STEVE INSKEEP, host:
It's MORNING EDITION from NPR News. Renee Montagne is away. I'm Steve Inskeep.
It's been a quiet week in the presidential campaign. Mostly we've been waiting - waiting for news of vice presidential choices. And in the absence of that news, other questions have taken hold. Consider this question put to Senator John McCain about his real estate holdings.
Unidentified Man: How many houses do you and Mrs. McCain have?
Senator JOHN MCCAIN (Republican, Arizona, Presidential Candidate): I think - I'll let my staff get to you.
INSKEEP: It wasn't long before Senator Barack Obama took advantage.
Senator BARACK OBAMA (Democrat, Illinois, Presidential Candidate): By the way, the answer is John McCain has seven homes. So there's just a fundamental gap of understanding between John McCain's world and what people are going through every single day here in America.
INSKEEP: One of those watching the latest back and forth is NPR's Mara Liasson. She's our national political correspondent and she's on the line. Mara, good morning.
MARA LIASSON: Good morning, Steve.
INSKEEP: Okay. This dispute can sound a little silly but does it get something that's important to these campaigns?
LIASSON: Well, sure. It sounds like it's all about houses, but in fact it's about who's an elitist, who's out of touch. You know, John McCain has spent a lot of time trying to frame Obama and define him as a celebrity who's exotic and different. He talks about arugula to farmers in Iowa. Now the Obama campaign, with this great gift of ammunition from John McCain, is trying to define him as someone who's out of touch, doesn't know how many houses he owns, he confused.
The other day he said he defined rich as someone who makes $5 million or more. And I think the Obama campaign is taking advantage of this gaffe, and I do think it's a gaffe on John McCain's part. It's on the order of that confused encounter George H.W. Bush once had with a supermarket scanner.
INSKEEP: Well, let's listen to the way that Obama has used this in an ad.
(Soundbite of advertisement)
Unidentified Man #2: Maybe you're struggling just to pay the mortgage on your home. But recently John McCain said the fundamentals of our economy are strong. Hmm. Then again, that same day when asked how many houses he owns, McCain lost track - he couldn't remember.
LIASSON: So there you get a twofer. He's too old, he can't remember, and he doesn't know how many houses he owns. And then the ad goes on to say there's one house America can't afford John McCain to move into - and there's a picture of the White House.
INSKEEP: Not that John McCain has been silent in response to this.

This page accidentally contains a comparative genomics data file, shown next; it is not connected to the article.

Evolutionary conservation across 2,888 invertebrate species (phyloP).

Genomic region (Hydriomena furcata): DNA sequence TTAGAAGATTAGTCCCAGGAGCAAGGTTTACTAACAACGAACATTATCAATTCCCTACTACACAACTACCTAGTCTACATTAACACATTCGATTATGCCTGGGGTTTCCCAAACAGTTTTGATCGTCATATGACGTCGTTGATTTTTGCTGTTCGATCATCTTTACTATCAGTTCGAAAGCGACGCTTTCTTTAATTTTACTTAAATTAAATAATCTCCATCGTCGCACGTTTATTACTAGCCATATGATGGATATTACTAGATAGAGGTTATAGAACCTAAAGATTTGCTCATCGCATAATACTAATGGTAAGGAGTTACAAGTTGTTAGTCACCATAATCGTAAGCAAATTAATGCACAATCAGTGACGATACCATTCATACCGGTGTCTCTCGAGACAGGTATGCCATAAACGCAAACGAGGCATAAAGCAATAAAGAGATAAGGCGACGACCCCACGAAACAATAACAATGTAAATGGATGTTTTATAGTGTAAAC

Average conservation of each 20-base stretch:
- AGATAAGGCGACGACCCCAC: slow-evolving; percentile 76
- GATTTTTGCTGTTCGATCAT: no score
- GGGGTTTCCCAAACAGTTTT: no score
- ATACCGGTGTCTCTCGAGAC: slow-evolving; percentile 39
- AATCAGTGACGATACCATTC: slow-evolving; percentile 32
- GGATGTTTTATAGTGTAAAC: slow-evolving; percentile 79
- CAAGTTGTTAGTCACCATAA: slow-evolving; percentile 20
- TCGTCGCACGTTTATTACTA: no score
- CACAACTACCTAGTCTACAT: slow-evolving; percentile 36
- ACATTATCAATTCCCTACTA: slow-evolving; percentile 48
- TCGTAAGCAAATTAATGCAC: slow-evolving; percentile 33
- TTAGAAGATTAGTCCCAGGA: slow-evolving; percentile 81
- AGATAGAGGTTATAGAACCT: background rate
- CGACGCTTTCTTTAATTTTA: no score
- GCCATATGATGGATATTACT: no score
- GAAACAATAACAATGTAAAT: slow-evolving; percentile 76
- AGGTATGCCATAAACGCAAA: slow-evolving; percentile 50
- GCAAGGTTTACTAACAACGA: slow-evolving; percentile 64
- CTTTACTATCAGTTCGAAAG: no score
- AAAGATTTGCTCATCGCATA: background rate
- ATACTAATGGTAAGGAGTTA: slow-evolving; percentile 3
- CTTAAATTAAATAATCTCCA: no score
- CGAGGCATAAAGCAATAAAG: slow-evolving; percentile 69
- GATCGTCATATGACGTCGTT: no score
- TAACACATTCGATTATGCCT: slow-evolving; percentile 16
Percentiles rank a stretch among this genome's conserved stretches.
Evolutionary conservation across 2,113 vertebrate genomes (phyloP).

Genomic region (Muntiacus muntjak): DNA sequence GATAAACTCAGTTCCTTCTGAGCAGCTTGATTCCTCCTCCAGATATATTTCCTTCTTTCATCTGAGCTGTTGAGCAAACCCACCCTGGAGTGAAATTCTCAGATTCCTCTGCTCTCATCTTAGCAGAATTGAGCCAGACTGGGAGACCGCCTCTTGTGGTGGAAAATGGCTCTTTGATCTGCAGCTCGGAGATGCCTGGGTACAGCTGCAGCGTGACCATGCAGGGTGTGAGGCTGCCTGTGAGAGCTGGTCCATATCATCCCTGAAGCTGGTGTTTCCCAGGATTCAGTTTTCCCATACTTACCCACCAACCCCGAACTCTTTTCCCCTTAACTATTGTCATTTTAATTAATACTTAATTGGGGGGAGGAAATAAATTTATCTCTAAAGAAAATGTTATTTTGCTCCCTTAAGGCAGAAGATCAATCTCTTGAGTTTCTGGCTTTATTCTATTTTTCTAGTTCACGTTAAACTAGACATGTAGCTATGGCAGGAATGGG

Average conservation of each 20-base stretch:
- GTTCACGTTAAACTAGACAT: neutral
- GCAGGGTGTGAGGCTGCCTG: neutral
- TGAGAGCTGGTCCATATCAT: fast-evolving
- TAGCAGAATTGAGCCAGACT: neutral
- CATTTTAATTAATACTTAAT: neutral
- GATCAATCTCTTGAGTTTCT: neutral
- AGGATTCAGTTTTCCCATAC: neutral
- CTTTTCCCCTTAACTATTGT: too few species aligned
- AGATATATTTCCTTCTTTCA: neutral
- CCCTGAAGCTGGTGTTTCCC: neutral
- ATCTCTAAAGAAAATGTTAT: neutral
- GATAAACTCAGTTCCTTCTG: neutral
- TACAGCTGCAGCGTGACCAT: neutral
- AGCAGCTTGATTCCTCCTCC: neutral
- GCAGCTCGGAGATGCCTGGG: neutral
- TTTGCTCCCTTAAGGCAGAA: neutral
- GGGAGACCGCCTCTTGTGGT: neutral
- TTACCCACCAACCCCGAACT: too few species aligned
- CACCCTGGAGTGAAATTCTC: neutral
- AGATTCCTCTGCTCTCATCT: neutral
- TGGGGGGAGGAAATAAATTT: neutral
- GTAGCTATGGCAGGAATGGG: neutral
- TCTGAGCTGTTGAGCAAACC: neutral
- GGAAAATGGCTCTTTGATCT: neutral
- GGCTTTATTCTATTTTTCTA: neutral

(Soundbite of advertisement)
Unidentified Man #3: Barack Obama knows a lot about housing problems. One of his biggest fundraisers helped him buy his million dollar mansion, purchasing part of the property he couldn't afford. From Obama, Rezko got political favors, including 14 million from taxpayers. Now he's a convicted felon facing jail.
INSKEEP: So much for that high-toned campaign.
LIASSON: So much for that high-toned campaign that they both promised. Well, look, they've both gone negative and there's a reason for that. The race has tightened. Obama's small lead has been shrinking, although he's doing much better in the electoral map polls based on state-by-state polling, and of course that's what counts in an American election.
But one of the problems that Obama has is he still hasn't consolidated support from Hillary Clinton supporters. The Wall Street Journal this week said that among those Hillary Clinton primary voters - a lot of them white working class voters - 21 percent of them say that they are going to vote for John McCain.
So to the extent that Obama is trying to make a more populist pitch, which would work with those voters - less professorial, more visceral - this debate over how many houses McCain owns is a great gift.
INSKEEP: Hillary Clinton's name seems to have almost disappeared from the speculation about Obama's possible running mate.
LIASSON: Yes, it has. Yesterday Obama dropped some clues. He said he has made up his mind. We know we're going to see this person tomorrow in Springfield, Illinois with Obama. He told Time magazine that when people see the choice he's made, they're going to know that he choose someone who complimented his strengths - not supplemented them - someone who didn't want to get their name in the press, and who wasn't a yes man. So those are the clues he dropped yesterday and you can figure out who the vice president is just based on that. I'm sure it's very clear.
(Soundbite of laughter)
INSKEEP: You could've said that about anybody in America. They would've said it even if it wasn't true.
LIASSON: Well, some people supplement his strengths and not compliment them. But I think the short list is still the same, and the good thing about it is we don't have very much longer to wait.
INSKEEP: Okay. Well, NPR national political correspondent Mara Liasson will be standing by when we learn more. Mara, thanks very much.
LIASSON: Thank you, Steve.